Lanzarote has proven to be a popular destination amongst staff members and friends this year. Far away from the crowded southern seashores, the north offers some of the most fascinating landscape scenes of the entire island
This photo was taken at La Geria valley where Malvasia vines are grown in 2m deep pits covered with lapilli (lava granules): they are protected from scorching winds and they absorb the dew trapped by the volcanic lava early in the morning.
There are also a few salt works scattered along the coast: the cones of salt crystals offer surreal and minimalistic landscapes and the basins where water evaporates look like frozen snow.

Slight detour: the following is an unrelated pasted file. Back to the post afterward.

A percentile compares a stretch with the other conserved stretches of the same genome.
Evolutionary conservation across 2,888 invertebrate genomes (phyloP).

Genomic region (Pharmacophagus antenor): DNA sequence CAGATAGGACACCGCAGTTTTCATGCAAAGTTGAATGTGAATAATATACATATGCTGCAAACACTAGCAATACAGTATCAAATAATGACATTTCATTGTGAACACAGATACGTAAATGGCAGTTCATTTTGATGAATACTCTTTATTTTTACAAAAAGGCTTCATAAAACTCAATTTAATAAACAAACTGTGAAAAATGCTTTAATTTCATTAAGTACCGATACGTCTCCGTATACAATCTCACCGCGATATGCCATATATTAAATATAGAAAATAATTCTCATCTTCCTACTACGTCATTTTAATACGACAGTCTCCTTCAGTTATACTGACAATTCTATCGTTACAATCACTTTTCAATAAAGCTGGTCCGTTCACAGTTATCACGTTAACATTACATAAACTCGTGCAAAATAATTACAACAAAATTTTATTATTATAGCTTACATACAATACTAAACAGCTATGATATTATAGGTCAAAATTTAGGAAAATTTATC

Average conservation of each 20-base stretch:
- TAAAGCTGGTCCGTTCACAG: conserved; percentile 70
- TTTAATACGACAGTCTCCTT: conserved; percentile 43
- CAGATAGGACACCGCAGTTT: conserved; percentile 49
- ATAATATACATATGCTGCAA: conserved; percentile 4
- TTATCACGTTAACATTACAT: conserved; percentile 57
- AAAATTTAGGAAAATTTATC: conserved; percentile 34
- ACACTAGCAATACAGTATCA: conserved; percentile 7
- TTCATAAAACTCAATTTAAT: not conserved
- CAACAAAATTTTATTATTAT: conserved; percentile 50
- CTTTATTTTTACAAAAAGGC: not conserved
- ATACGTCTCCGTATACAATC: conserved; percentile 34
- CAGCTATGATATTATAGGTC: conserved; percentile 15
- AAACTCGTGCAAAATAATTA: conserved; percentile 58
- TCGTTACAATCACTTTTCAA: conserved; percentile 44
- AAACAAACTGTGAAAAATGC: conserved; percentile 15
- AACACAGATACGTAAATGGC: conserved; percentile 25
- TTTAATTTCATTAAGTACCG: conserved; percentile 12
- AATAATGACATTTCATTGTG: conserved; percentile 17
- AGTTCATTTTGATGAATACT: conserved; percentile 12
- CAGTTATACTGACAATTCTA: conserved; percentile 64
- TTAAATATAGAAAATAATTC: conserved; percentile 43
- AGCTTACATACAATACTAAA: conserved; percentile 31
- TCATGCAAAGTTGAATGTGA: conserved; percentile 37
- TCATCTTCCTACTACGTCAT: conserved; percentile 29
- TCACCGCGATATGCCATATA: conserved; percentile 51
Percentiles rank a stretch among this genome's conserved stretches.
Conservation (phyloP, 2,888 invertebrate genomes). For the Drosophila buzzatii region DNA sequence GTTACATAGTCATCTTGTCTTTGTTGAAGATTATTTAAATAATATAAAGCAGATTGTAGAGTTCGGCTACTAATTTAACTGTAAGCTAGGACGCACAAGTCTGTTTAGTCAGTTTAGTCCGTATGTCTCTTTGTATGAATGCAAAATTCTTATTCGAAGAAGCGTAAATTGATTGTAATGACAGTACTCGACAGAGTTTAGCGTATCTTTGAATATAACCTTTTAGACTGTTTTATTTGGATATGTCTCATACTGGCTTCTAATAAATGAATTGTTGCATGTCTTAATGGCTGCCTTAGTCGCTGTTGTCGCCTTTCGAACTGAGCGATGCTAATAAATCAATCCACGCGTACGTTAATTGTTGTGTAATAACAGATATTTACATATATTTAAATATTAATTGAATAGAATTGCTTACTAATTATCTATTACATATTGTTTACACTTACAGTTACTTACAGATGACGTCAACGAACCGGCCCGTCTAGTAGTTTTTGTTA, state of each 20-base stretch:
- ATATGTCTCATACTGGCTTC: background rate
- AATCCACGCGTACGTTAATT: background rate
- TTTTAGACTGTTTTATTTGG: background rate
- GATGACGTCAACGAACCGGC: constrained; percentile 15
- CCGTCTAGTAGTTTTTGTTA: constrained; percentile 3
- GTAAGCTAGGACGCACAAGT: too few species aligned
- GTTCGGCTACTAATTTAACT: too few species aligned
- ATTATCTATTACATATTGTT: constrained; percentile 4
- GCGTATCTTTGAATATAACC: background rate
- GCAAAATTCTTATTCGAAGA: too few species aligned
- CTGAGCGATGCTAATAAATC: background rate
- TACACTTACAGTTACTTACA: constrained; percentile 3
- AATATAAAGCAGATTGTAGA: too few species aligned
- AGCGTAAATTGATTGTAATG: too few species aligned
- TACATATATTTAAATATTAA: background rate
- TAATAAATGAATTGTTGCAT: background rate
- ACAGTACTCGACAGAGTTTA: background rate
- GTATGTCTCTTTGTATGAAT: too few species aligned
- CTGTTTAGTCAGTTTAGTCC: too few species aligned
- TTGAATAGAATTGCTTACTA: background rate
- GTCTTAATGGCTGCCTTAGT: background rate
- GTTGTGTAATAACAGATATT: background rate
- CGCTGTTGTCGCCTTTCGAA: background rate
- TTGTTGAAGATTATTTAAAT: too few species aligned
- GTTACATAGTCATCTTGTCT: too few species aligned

The colour palettes change dramatically as you drive around the island and they range from spooky blacks to deep reds and maroons which contrast well with the moss green indigenous vegetation.
Sometimes stunning associations of colour can be enjoyed in one single plant such as these Euphorbia paralia which grow on the sandy shores near Orzola or the bright red lichens which grow over nitrogen-rich boulders of lava.
It is also possible to walk through some of the lava tunnels like the Cueva des los Verdes which is currently used as a cultural centre and as a venue for concerts and theatrical plays.
Artist and sculptor Cesar Manrique made an important contribution to preserve the vernacular architecture of the island and to prevent savage concrete tourist resorts from spreading without control all over Lanzarote in the '50s and '60s. His house built over lava bubbles has been turned into a trust and displays fine examples of his creative genius.
- blog tag
- Cesar Manrique
- Heidi Harvey
- Hokkaido Garden Festival
- Millennium Forest
- Patti Smith
- Plant Trials
- Port Eliot Festival
- Ragtop Vintage
- Studio garden
- Test tag
- W G Sebald